“Look pal, just give me your best price on whatever you’ve got and send it over!”
I’ve heard that one more than enough times. I get it, no one wants to over pay for anything. Heck, most people don’t like paying for anything, period. The thought of spending money can almost paralyze some folks (this doesn’t apply to my wife for some reason…)
But here’s the thing… we’re all in business (and in life) to make, and also to spend money, so relax – it’s a part of how the world works.
Speaking of works – what do you normally order for pizza?
Your answer may sound something like this “Well – for the wife and I, we usually get a 12” works pizza and a 9” garlic fingers.”
What do you pay?
“$24.99+tax and delivery”
Now – let’s try that question again, with a small adjustment. What do you normally order for pizza while you’re on a quick lunch break?
“Well, there’s a great little pizza joint next to my office. I can get two pieces and a pop for 6 bucks.”
Excellent. Let’s try again.
What do you normally order for pizza for your daughter’s birthday parties?
“A party pizza with a 15” garlic fingers.” What’s that cost? “$45.99 + tax and delivery”
Okay, so based my question we’ve now arrived at 3 different prices;
$6.00, $24.99 and $45.99
The overall goal of each scenario remained the same – to be fed and to enjoy some pizza. But, the scenario in which that pizza was to be consumed changed each time. The most prominent change is the number of bellies that need to be full.
If you have to feed an entire birthday party and you have a budget of $6.00 you can technically get pizza at an excellent price. When two slices of pizza and a can of Barq’s Root Beer show up at the door, I’m also sure you could find a way to split the serving equally. You stayed within your budget, everyone got about half an inch of pizza, but no one is full. Great price, terrible end result.
This same principle can be applied to investing in something like advertising. How many mouths do you have to feed converts to how much of a return do you expect to see? How many units do you need to sell? How big is the scope of this project? How important is it that this product succeeds?
For example, let’s say Linda sells cars and she is looking to do an outdoor advertising campaign (billboards, buses, etc…) to help bring awareness to which dealership she is at and what products she can offer her customers. Let’s also say that the exact dealership that she works at is looking to do an outdoor advertising campaign of their own to help raise awareness to their newest vehicle release.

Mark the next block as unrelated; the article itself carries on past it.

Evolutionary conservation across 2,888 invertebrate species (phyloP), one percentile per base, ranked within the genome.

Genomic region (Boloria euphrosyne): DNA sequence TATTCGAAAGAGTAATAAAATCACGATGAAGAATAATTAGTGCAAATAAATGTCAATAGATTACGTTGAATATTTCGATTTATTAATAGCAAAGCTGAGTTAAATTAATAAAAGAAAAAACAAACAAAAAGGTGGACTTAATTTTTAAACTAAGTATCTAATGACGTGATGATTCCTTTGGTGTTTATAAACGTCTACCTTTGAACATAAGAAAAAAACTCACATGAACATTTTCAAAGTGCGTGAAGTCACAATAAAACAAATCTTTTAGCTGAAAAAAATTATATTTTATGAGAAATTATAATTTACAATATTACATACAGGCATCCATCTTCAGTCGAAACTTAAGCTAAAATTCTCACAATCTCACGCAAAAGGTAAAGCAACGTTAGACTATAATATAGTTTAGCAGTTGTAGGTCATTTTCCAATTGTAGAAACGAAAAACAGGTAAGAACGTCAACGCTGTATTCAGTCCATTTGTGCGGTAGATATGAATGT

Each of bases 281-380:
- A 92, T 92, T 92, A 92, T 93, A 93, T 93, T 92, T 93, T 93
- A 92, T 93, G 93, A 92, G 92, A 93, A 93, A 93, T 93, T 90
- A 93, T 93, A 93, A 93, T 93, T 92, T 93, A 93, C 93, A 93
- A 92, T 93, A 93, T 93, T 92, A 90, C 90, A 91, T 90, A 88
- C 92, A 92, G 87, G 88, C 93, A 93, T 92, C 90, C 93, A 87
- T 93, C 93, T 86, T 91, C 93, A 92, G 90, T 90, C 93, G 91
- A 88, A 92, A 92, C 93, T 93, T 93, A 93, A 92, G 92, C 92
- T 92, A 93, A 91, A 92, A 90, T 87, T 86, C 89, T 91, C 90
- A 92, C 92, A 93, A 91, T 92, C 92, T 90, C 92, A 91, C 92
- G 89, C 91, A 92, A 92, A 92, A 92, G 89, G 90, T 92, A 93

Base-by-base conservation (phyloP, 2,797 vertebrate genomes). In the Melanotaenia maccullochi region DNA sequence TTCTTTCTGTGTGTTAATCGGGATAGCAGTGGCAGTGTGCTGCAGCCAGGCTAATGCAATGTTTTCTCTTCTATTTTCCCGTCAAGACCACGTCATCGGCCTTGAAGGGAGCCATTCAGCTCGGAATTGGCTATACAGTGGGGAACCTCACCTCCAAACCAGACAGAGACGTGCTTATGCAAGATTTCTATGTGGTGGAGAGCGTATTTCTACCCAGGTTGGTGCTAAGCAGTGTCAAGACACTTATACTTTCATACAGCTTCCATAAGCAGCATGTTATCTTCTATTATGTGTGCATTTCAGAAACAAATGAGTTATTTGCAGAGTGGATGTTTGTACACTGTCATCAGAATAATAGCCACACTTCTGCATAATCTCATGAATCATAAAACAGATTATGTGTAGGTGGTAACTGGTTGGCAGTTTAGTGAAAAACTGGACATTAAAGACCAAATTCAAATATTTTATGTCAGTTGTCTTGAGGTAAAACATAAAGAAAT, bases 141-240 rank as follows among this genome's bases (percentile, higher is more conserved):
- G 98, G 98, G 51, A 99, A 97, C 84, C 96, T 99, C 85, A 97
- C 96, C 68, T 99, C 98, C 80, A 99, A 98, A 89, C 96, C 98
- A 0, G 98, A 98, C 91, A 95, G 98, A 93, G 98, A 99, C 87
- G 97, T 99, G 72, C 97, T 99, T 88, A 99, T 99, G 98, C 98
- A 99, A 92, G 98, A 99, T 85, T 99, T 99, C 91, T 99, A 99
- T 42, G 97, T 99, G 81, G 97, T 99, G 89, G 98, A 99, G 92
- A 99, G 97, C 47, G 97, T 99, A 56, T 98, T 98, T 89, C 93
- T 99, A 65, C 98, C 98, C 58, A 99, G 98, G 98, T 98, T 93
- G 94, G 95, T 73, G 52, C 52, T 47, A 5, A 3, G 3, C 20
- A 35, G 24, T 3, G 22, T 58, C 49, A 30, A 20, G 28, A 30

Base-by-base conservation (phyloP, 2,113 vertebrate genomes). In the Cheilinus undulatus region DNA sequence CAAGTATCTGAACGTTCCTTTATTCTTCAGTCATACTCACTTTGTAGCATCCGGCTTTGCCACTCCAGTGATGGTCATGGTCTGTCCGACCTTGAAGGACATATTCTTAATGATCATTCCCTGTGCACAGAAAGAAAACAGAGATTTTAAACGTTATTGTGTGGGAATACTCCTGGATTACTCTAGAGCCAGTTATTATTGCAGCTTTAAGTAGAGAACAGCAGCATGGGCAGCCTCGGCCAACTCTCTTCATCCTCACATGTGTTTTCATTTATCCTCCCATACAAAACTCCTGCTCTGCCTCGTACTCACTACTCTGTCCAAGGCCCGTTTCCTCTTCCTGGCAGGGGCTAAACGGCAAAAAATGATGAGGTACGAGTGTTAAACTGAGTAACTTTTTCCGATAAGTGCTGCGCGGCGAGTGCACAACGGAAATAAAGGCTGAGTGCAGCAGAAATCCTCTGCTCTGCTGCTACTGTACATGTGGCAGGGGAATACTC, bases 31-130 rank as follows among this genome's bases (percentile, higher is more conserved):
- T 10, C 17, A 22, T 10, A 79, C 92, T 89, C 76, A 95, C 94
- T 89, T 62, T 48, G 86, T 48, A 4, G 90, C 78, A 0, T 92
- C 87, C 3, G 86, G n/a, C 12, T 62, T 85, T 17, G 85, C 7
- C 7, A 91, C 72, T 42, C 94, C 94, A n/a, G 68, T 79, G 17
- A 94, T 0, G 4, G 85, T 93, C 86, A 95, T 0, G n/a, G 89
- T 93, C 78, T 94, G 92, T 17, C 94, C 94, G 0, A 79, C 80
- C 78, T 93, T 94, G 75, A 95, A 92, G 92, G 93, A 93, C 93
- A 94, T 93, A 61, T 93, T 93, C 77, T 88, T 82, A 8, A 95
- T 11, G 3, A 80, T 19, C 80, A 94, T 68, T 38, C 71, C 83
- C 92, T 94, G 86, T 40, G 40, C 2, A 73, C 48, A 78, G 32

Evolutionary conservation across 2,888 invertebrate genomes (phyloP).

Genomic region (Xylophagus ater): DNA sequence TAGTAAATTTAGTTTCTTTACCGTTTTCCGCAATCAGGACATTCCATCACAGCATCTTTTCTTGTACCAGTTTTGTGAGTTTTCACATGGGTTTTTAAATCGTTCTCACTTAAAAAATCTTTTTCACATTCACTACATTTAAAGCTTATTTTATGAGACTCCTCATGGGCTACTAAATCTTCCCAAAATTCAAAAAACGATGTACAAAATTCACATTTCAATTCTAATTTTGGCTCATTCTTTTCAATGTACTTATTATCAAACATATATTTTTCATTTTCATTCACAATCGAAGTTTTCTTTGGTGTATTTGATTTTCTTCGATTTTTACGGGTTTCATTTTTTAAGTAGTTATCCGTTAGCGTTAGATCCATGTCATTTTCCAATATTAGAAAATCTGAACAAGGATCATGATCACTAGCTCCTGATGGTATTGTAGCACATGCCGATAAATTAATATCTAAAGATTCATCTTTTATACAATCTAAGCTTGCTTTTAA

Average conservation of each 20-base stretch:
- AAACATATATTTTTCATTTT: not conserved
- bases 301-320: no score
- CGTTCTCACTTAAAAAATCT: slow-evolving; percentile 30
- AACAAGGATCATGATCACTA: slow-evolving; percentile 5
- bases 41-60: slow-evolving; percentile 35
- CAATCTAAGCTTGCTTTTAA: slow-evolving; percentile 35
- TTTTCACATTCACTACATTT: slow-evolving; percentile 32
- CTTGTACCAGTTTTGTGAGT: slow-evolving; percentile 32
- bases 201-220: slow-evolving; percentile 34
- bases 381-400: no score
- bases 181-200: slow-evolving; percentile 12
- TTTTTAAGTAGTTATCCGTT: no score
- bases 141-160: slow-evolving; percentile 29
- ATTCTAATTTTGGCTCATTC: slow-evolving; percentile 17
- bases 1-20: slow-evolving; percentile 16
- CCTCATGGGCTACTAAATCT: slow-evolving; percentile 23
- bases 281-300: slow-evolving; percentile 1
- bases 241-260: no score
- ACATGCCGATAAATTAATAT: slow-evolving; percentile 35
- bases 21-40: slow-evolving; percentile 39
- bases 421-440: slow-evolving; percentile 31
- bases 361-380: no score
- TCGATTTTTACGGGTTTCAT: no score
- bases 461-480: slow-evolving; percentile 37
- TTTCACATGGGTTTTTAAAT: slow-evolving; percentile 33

Both have almost identical goals, they want to sell the EXACT same cars.
The difference? How many cars they expect to sell (AKA how many bellies they need to fill)
Linda may have a goal to sell 5 cars in a month. To do this, she may need to speak with 20 prospective customers.
The dealership she works at, may have a target to sell 30 cars in a month. To do this, the dealership may need to have 120 prospective customers walk through their doors.
So, to speak in relative terms, Linda may need a billboard here and there to raise just enough awareness to help her get to her goal. The car dealership would likely need a more robust campaign to help bring in enough people to help them get to their much larger goal.
Linda only needs enough pizza to get her through lunch. The dealership is catering to a birthday party.
The prices of each campaign would be much different because the needs and expectations are different.
When looking at doing advertising, it is important to work with your media rep to have them help you develop a strategy that is relative to your unique goals and expectations. A properly trained media rep will help you to establish a budget and do what is right for YOU and YOUR BUSINESS. You can always have Linda’s price, if you want, but be careful because you may just get Linda’s results as well… which is obviously okay… if you are Linda.
Be sure to contact Andrew Holmes for all your out-of-home advertising in New Brunswick here: